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Wednesday, June 29, 2022

Experts proffer solutions to Africa’s population growth challenges

The Africa Progress Group (APG) on Wednesday, February 20, 2019 organised an International Roundtable to analyse and proffer solutions to the challenges posed by the increasing population growth rate in the region.

Nigeria Population
Nigeria’s population is said to be equivalent to 2.55% of the total world population

The Roundtable, which was held at the Olusegun Obasanjo Presidential Library (OOPL) in Abeokuta, Ogun, was attended by 18 globally-renowned experts on population studies and scholars in socio-religious disciplines impacting on population growth and management.

The theme of the event is “Making Africa Population An Asset Rather Than A Liability” and was co-chaired by former President Olusegun Obasanjo and founder of Transparency International, Prof. Peter Eigen.

According to the participants, Africa’s population is already a problem and there is need to explore how the growth rate can be managed from becoming a crisis and snowball into disaster.

In examining the region’s population as a liability, they said that the population of Africa was estimated in 2018 at more than 1.3 billion, with a growth rate of more than 2.5 per annum, considered to be the highest in the world, with a huge youth bulge.

Obasanjo, in his remarks, said the discussions had become necessary in order to sensitise African governments and other stakeholders within and outside the region on the need for effective management of the population to assure improved socio-economic development of the continent.

Obasanjo specifically observed that the growing and unmanaged population was fuelling terrorism within the region, particularly the Boko-Haram insurgency in Nigeria.

He recalled that 25 of 26 arrested members of the Boko-Haram interviewed by him said they joined the sect while they were in search of job with only one admitting that he joined for religious reasons.

A communiqué issued at the end of the Roundtable identified high fertility, values placed on high number of children per family, male sex preference, early marriage and gender power dynamics as some of the factors fueling population increase in Africa.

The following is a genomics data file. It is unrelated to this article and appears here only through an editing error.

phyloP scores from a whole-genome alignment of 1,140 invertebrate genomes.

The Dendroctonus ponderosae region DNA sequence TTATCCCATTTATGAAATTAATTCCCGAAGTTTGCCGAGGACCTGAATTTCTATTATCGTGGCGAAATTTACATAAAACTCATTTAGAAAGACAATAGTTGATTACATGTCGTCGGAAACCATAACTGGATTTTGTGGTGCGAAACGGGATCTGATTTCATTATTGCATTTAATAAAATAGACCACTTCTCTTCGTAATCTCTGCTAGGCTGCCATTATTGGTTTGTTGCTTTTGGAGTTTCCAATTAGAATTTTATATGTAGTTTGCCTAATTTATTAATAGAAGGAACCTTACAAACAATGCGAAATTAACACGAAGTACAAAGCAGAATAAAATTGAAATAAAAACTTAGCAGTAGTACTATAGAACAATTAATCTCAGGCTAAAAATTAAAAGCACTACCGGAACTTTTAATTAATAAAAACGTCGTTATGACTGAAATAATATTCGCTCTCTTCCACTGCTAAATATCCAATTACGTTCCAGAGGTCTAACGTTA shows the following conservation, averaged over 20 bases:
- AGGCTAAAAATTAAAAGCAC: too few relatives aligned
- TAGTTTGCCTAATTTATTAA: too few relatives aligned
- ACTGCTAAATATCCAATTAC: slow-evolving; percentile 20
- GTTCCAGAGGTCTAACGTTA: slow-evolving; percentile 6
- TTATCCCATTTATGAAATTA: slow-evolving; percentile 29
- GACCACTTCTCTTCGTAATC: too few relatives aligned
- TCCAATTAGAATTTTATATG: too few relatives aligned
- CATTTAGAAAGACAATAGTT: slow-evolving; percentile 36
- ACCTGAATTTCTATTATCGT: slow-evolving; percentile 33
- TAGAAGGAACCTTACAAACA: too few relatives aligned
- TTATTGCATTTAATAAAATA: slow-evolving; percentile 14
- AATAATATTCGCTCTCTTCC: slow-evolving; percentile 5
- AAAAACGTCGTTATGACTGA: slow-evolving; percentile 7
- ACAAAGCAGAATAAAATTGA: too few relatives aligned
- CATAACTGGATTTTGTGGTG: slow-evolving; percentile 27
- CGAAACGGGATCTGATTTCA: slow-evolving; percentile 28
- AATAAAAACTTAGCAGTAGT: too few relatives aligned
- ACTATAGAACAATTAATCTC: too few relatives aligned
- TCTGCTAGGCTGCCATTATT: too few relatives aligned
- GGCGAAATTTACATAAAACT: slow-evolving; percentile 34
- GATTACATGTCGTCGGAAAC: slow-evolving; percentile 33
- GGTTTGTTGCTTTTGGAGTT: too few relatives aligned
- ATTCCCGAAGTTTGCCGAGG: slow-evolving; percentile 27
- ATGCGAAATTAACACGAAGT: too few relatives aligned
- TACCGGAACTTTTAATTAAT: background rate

It observed that Africa’s huge population imposed liabilities on development of the continent, including:

Imposing a high poverty profile of many African countries, estimated to be 72%.

Inducing environmental damage, loss of bio-diversity and pollution and
disturbing rate of youth unemployment;

Lowered the quality of the education system making many African countries non-competitive in educational standards relative to the rest of the world.

The communiqué observed that Africa’s population could be turned to an asset when it is used to make meaningful contribution to the entire socio-political economy of the societies.

The communique recommended enthronement and promotion of efficient and effective governance in African counties as basis for turning the region’s population to an asset.

The communique, which emphasised the effectiveness of education in the successful management of populations, recommended an overhaul of educational systems in African countries.

It stressed the need for better harmonisation of Islamic education and Western education as successfully practised in a number of Islamic countries including Tunisia, Egypt and Indonesia.

It also emphasised investment in culturally-compliant family planning procedure while showcasing, publicising and rewarding successful practices.

It stressed the need for increased participation in mechanised agriculture, to foster food and nutrition security even with large populations.

By Olawale Jokotoye

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